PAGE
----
A little later than planned on releasing this blog entry…
With 9 months to the day gone since the last time I flew, I knew it would be like the first time I flew all over again! Except this time I knew what I was doing, I knew what to expect and I had experience this time. I was booked in for a lesson on the 29th March, and to my suprise and relief the weather was perfect! The wind was straight down the runway, and not very strong, brilliant for my first flight back.
I headed down for around 1pm, checked in and met my instructor, Nick, we had a quick brief about what we would be doing, this included departing to the west, practicing some manoeuvres, such as stalling, turning and straight and level before heading back to the circuit for some touch and go’s. After the briefing I headed out to the aircraft to do the preflight checks and set up the camera, audio recorder and flight tracking software. I’ve recently purchased a new GoPro, and this was the first time i was able to try it out for the reason I purchased it. Nick booked the aircraft out and we both hopped in.
I got the departure information, and taxiied out to Runway 20. The weather as mentioned was brilliant
Shoreham Departure and Arrival Information Juliette, Time 1350, Runway in use 20 Left Hand Circuit, Surface winds 150, 3 Knots, Visibility 7km, Few clouds at 3200ft, QNH 1027
we departed off of runway 20, and when we got to the coast we turned westbound towards Worthing, we initially climbed up to 2000ft where I did a few 360 degree turns, one to the left and one to the right, before climbing up to 3000ft to practice stalling. I performed a HASELL check, a safety check before any manoeuvres are commenced. The first stall was a power off stall in a clean configuration (no flaps and power at idle), I then recovered from it and we put her in a landing configuration, 20 degrees of flaps, no power and stalled her again, this had a much lower stall speed, and made us virtually hang in the sky before she stalled and I recovered, the next was a take off stall, clean flaps but full power, it requires quite a bit of nose up pitch, but she stalls as normal and I recover. In the next stall my instructor takes over and shows me the effect of rudder in the stall, swinging the aircraft from left to right before putting her in to a 90 degree bank and starting a spin. He recovered and handed control back to me, he was happy I could remember the manoeuvres and we headed back to the circuit.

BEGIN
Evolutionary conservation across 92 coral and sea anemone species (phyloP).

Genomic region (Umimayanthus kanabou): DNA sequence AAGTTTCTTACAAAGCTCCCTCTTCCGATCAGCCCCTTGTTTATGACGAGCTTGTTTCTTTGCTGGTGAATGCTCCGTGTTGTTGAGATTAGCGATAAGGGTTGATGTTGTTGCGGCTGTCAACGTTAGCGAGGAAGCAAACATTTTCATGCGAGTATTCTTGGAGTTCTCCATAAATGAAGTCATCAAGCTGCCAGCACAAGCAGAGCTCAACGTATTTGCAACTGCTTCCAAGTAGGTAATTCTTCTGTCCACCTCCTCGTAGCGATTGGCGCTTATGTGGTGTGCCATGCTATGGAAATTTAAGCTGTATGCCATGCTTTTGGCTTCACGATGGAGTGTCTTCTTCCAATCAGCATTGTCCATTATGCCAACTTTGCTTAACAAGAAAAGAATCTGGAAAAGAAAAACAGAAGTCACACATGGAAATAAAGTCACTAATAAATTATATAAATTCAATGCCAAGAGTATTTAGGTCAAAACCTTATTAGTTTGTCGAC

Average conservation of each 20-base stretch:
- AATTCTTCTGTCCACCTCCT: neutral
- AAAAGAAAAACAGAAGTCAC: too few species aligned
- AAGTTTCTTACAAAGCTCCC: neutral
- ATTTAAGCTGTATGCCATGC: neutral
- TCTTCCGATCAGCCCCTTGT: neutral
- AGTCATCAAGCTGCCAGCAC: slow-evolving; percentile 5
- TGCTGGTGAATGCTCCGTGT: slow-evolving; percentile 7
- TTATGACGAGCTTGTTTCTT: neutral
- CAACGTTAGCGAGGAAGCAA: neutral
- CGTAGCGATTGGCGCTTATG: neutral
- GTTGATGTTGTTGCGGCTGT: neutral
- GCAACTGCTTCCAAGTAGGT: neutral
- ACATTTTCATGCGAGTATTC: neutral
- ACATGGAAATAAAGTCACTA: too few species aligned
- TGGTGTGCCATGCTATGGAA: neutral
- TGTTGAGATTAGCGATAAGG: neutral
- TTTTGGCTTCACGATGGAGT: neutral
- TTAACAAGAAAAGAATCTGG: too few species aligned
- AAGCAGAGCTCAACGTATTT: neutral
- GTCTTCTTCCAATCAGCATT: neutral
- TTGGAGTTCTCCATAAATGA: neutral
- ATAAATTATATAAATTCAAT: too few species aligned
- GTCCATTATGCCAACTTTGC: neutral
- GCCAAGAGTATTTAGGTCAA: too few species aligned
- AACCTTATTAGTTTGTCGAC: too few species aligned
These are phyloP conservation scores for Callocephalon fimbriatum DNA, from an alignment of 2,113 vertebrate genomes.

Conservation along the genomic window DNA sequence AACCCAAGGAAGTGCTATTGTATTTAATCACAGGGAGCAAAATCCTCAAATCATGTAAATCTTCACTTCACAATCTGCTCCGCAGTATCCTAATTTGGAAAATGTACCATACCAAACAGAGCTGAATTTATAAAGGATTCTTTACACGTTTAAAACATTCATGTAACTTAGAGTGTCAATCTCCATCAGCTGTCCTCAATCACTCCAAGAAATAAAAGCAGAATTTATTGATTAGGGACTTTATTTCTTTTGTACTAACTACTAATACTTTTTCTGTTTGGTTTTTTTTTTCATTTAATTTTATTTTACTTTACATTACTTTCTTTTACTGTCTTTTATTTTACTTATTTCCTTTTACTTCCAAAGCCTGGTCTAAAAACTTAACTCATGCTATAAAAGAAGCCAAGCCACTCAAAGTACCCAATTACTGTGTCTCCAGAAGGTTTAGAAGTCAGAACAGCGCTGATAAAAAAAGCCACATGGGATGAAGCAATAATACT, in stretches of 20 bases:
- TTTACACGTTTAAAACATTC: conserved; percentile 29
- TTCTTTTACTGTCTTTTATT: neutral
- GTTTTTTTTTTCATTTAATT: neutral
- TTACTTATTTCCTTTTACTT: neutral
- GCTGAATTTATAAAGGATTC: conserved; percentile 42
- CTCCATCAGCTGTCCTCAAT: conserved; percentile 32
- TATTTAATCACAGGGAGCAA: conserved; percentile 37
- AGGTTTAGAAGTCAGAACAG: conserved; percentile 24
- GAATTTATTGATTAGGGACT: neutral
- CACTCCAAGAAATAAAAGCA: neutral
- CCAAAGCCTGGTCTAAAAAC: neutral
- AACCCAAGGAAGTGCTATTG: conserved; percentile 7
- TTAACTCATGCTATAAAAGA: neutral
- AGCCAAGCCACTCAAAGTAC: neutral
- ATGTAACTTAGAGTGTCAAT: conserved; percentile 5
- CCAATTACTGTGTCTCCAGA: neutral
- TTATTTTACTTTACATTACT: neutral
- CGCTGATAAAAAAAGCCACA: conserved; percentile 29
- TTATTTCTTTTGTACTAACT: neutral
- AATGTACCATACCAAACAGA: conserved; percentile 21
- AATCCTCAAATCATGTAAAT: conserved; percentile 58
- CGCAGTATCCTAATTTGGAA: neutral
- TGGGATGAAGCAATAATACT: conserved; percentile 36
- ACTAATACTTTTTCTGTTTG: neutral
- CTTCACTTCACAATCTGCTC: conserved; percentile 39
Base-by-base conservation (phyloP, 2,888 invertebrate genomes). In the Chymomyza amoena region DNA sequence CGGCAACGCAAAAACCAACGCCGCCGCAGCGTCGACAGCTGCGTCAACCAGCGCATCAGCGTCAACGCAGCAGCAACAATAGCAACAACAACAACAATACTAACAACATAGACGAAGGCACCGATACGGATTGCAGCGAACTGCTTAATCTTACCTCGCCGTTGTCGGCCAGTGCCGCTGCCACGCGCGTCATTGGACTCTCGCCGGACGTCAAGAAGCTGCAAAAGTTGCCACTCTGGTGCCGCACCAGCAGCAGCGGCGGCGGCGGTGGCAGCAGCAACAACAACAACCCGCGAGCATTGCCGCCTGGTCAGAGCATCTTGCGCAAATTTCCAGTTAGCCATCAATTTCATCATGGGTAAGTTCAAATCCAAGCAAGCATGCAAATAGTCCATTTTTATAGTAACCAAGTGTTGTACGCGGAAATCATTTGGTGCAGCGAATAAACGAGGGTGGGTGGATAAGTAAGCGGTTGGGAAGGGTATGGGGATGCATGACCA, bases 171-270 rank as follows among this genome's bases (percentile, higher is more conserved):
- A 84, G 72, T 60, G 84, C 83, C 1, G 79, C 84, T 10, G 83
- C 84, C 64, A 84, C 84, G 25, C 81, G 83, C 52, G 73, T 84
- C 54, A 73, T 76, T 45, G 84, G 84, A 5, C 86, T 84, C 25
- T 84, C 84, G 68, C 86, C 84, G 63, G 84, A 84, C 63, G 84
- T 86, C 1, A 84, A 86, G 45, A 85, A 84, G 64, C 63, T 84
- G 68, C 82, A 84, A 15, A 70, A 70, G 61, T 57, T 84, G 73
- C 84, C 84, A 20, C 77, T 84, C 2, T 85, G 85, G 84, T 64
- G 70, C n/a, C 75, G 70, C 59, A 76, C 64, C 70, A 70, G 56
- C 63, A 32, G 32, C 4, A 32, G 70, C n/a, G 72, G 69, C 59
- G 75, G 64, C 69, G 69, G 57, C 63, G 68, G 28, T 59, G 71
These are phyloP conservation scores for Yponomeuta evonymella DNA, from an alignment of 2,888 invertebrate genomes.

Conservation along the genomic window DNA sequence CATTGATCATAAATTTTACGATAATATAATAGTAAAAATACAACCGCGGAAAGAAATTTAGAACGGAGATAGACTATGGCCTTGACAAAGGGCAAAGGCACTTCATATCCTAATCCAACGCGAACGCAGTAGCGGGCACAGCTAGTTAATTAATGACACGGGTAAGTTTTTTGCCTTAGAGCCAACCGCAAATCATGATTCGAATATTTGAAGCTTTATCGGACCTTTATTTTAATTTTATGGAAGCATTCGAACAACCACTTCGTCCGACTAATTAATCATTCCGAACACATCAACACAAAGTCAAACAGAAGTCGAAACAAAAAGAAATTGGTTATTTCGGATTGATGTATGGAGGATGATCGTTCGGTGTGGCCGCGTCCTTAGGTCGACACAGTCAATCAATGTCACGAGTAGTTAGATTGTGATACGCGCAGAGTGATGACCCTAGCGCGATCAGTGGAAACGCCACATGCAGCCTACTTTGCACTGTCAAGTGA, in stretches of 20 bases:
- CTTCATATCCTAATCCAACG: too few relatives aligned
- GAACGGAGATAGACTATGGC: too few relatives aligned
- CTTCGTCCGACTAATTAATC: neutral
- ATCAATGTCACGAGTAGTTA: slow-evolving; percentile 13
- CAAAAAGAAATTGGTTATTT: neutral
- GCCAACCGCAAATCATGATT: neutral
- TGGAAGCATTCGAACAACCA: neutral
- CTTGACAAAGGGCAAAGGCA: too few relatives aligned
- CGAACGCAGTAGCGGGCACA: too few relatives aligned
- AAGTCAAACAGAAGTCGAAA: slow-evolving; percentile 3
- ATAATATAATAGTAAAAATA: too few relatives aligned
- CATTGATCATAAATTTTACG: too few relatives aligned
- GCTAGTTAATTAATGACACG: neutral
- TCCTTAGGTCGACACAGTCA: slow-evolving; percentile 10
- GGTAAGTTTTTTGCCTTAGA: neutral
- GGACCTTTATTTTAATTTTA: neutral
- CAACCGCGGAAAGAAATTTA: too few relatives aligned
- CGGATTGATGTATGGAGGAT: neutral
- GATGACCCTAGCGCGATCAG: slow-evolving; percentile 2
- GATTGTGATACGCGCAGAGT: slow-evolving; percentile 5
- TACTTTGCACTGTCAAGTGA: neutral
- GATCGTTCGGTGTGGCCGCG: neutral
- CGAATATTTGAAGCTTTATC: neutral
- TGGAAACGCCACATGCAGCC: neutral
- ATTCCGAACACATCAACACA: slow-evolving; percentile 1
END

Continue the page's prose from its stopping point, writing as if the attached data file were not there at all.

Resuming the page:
We returned to the circuit and performed a deadside join which involves flying and reporting overhead the airfield, for us it was at 2000ft, we then turned to cross the runway at the midpoint to start our descent, only once we were across the runway could we start our descending left turn to circuit height (1100ft agl) and cross overhead the numbers of the runway, before commencing the crosswind join and complete the circuit. A
I completed the first approach, touch and go and departure in the circuits, of which i thought I was going to be rather rough at, however it all seemed to go extrememly well, we completed another 4 touch and gos, before moving on to simulated emergency touch and gos, the first one consisted of a flapless landing, where the speed is a lot harder to get rid of due to the lack of drag on the aircraft, the nose up attitude is also higher on the approach , which seems very unnatural compared to the standard approach.
The following 2 approaches we completed a power off/glide approach and landing. On the downwind my instructor took the power away and said that if I were to loose my engine in the circuit, what would i do? Obviously the answer is to turn towards the airport and land anywhere but ideally on the runway. So he killed the power and said point the nose of the aircraft to the runway, this is to gauge as to whether you will make it or not, as you get closer to the airfield you can start to maneouver the aircraft on to the final approach course. Its quiet unnerving to be gliding towards the airfield, yes the engine is still running but the idea is to be able to judge the gliding distance of the aircraft should the engine fail during flight.
We landed off of this approach and taxiied the aircraft back to the stand, we then shut the aircraft down and secured it. We headed back up to the school to debrief the lesson, and discuss what I need to read up on for the next few lessons.
For my first lesson back after 9 months, I thought I would be really rusty, however getting back and getting some general handling in, followed by some circuits really helped. My instructor said that if I flew like I did in that lesson he would send me solo in my next one provided the weather conditions were acceptable.